Forming the unicorn

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Managing managers

This article is part of a series on managing managers.

What’s the best way to level managers up that are reporting to you? It’s by understanding their output and working with them to improve it through a continual virtuous cycle. 

This idea isn’t new or novel: Andy Grove wrote the equation below in High Output Management way back in 1983 when he was CEO of Intel:

A manager’s output = the output of their team + the output of the organization under their influence

I’ve referred to this many times in the past, because it’s the equivalent of e=mc² for managers. Simple, elegant, yet quite groundbreaking. However, previous references in my articles have used the equation within the context of a manager figuring out how best to spend their time and effort with their ICs and peers to maximize their output. However, if you’re managing managers you’re going to have to think about this equation a little differently because of the managerial role that your direct reports have.

Very few managers are ever the complete article (a unicorn). That includes you and I. This is because being a manager involves a great number of different skills, from the technical to the interpersonal, and no one person is maximally perfect at all of them. That’s entirely normal, and as their manager, your responsibility is to help them fill in all of the gaps by working with them to identify their competency level at all of these different skills, then have them seek out opportunities to delegate, collaborate and educate themselves in order to begin their transformation into that mythical unicorn.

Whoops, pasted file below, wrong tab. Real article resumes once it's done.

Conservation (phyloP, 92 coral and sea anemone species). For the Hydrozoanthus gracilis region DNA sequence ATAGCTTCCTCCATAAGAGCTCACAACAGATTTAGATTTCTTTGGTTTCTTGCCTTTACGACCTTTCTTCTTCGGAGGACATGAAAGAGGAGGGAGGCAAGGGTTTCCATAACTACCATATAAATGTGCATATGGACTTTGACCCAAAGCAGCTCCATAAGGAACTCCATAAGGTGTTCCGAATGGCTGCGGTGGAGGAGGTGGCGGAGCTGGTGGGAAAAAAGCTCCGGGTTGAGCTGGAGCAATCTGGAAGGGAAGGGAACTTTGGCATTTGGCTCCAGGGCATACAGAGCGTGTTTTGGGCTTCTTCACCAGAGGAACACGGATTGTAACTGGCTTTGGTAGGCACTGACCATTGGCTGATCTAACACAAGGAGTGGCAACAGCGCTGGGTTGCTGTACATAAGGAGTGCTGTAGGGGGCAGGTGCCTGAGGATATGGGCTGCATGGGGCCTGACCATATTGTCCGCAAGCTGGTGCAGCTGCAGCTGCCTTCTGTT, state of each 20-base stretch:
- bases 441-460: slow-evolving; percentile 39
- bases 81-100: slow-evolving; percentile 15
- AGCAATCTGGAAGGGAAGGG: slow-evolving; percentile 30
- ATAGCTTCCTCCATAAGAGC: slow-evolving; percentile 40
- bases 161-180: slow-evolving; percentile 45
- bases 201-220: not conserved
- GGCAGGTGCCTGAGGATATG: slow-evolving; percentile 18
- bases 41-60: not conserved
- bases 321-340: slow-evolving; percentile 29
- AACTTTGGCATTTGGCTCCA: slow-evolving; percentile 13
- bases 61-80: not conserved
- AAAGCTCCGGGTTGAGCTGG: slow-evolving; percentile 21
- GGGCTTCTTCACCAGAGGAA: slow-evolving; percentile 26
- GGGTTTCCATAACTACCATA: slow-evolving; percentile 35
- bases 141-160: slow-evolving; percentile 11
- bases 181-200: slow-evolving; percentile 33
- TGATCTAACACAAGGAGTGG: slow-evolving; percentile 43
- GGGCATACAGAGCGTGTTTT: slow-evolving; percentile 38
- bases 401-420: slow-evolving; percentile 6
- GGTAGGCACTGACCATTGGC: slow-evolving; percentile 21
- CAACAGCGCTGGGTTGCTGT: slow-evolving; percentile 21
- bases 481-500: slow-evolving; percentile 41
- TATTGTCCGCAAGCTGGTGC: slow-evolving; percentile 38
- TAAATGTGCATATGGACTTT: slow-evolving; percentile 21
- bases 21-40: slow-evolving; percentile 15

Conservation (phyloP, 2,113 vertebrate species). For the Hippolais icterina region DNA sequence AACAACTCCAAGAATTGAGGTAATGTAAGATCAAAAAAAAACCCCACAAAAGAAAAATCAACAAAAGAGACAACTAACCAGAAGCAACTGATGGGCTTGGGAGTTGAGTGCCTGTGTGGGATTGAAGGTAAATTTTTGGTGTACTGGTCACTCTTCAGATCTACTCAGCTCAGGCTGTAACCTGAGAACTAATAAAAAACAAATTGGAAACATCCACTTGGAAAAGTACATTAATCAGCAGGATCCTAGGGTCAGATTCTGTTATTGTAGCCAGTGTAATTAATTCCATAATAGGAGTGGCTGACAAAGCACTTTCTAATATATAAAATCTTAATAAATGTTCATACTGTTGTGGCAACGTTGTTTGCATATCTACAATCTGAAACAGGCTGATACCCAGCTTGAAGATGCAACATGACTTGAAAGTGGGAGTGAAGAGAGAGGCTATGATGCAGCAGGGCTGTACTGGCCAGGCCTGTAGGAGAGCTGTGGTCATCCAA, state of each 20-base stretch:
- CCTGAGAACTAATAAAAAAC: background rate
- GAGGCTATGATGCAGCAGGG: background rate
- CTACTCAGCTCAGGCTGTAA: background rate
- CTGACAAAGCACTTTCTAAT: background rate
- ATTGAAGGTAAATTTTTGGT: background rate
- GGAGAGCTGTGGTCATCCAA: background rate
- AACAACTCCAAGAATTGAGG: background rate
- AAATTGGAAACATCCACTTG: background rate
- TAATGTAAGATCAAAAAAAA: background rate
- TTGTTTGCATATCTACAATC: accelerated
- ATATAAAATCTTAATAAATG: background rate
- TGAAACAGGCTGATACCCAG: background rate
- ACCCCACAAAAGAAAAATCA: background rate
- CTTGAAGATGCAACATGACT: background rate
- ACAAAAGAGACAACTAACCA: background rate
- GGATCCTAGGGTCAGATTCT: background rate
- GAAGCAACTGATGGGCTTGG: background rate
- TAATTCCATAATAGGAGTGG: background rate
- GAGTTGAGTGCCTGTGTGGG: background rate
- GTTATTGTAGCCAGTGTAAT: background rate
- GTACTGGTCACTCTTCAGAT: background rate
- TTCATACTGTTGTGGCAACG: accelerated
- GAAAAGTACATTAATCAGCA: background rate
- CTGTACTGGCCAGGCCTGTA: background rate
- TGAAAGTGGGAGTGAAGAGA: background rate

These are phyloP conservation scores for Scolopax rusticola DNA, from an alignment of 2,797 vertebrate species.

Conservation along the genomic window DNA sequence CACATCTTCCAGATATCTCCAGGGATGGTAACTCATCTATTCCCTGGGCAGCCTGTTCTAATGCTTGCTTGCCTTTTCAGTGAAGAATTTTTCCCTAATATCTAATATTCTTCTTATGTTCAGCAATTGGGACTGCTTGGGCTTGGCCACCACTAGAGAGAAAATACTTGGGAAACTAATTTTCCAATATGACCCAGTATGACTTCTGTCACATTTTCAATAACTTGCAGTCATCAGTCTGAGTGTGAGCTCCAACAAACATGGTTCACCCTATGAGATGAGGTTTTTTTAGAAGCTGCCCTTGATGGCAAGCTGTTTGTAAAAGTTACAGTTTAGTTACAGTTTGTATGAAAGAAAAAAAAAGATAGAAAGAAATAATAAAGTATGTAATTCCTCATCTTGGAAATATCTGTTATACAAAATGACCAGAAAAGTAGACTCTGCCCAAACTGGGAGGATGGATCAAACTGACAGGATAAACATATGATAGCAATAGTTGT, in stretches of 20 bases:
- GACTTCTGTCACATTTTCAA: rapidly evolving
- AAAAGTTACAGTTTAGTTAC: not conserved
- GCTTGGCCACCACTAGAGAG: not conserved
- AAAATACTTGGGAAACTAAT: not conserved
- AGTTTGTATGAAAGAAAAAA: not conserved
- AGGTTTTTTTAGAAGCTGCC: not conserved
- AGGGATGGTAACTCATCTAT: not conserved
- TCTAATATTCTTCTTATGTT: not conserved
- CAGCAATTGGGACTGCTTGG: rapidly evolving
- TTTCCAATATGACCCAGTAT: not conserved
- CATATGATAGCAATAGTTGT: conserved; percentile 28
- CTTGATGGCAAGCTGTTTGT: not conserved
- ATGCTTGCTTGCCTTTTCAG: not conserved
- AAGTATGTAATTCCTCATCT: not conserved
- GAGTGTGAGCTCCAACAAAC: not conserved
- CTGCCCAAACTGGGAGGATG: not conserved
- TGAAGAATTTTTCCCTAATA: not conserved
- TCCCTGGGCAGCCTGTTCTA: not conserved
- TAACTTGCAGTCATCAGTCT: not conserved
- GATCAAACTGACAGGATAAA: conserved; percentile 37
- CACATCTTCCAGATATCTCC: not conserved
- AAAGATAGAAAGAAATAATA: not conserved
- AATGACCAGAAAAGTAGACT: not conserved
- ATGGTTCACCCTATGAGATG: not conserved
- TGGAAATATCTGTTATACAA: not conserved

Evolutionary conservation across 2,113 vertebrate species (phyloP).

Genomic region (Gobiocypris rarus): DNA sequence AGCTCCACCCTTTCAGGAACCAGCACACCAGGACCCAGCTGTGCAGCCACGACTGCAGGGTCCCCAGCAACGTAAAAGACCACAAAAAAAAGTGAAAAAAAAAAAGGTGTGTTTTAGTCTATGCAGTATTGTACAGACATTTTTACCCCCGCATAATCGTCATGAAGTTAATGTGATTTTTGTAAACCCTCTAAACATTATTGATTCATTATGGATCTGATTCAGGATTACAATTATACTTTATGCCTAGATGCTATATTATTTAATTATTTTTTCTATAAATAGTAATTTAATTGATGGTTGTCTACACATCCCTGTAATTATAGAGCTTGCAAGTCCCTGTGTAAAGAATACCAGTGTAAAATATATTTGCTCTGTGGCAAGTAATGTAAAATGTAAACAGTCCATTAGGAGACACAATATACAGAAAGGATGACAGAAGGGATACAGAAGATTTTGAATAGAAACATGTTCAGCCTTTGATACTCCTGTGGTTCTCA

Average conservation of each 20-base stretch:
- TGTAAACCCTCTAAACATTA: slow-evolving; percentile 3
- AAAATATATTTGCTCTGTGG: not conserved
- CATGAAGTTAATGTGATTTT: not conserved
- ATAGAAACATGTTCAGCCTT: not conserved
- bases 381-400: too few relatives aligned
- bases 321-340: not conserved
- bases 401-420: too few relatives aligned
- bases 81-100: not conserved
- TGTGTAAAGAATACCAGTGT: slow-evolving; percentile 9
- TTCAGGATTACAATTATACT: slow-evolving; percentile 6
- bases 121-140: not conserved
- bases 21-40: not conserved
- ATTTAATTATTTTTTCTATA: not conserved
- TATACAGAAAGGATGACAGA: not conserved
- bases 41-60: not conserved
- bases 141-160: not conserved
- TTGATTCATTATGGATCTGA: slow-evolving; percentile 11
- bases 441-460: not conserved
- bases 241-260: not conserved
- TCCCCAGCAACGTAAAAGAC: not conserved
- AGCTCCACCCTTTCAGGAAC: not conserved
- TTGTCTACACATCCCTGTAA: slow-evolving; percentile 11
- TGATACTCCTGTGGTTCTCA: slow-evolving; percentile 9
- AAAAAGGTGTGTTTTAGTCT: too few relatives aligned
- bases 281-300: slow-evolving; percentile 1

Delegation, collaboration, and education

These three core activities are what you should expect all of your managers to continually work on, and you can neatly bucket their activities into each of them.

  • Delegation is the bread and butter of having their team get their work done. We’ve written about delegation in detail previously. This fits into the output of their team part of the management equation.
  • Collaboration is working with their peers in order to maximize the effectiveness of their team’s work, ensuring that efforts are aligned, opportunities are identified, and that work isn’t duplicated. This is the output of the organization that they influence part of the equation.
  • Education involves both self-directed learning (pull) and learning through your coaching relationship with them (push). Improvements here amplify the output in the previous two areas.

An example: the CTO

Let’s frame this by thinking about a CTO of a large technology company. They are accountable for running the Engineering department, reporting to the CEO. They have a number of VPs reporting to them running the various divisions of Engineering. Their peers are the other C-level staff, such as the Chief Marketing Officer (CMO), Chief Product Officer (CPO) and Chief Revenue Officer (CRO) who are accountable for the other departments of the company respectively.

We mentioned above that when managing managers you should be working with them to ensure good delegation, collaboration and education. Let’s think about how the CEO could be working on these areas with the CTO.

  • Delegation: It’s likely that the CEO won’t have too much input on the exact technology choices being used to build the product, however they’ll have a vested interest in how they’ve decided to structure their divisions and teams so that the technology strategy is being delegated – and therefore implemented – effectively through their VPs. The CEO will also want to ensure that the CTO is able to delegate all of the operational work to their layer below so that the CTO has time to work on the current and future strategy of the department, rather than needing to get swept into the details of making the trains run on time.